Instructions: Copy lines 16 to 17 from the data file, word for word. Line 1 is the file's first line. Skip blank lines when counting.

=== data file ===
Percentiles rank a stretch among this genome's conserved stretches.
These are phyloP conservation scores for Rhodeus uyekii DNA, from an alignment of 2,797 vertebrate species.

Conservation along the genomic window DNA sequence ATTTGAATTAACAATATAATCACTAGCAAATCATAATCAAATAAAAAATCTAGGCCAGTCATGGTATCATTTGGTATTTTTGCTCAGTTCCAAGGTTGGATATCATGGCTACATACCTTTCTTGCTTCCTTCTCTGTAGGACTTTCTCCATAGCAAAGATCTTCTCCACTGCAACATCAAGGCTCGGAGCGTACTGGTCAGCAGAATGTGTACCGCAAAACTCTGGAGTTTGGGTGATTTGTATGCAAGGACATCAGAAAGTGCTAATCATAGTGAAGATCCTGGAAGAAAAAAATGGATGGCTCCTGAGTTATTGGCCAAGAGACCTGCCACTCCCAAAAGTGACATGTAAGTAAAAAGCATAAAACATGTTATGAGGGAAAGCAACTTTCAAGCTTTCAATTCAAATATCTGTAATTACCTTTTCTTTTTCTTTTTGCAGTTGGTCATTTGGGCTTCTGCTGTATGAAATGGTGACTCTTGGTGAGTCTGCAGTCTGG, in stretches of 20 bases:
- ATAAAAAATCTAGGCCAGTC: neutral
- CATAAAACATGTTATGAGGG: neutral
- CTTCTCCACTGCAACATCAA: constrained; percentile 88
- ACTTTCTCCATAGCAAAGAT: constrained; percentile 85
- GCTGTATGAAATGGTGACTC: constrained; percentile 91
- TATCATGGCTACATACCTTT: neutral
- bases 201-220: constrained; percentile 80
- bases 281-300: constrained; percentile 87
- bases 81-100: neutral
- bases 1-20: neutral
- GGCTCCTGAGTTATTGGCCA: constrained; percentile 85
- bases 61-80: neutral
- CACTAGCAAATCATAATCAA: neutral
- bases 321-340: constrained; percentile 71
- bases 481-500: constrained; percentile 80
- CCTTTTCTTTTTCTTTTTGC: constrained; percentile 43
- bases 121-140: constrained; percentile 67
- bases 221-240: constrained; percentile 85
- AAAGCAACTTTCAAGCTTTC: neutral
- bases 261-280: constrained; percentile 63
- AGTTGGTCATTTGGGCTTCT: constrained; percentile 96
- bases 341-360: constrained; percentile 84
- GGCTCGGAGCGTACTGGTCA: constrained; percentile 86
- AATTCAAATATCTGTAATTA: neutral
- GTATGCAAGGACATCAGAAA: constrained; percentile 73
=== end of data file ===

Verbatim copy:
- CACTAGCAAATCATAATCAA: neutral
- bases 321-340: constrained; percentile 71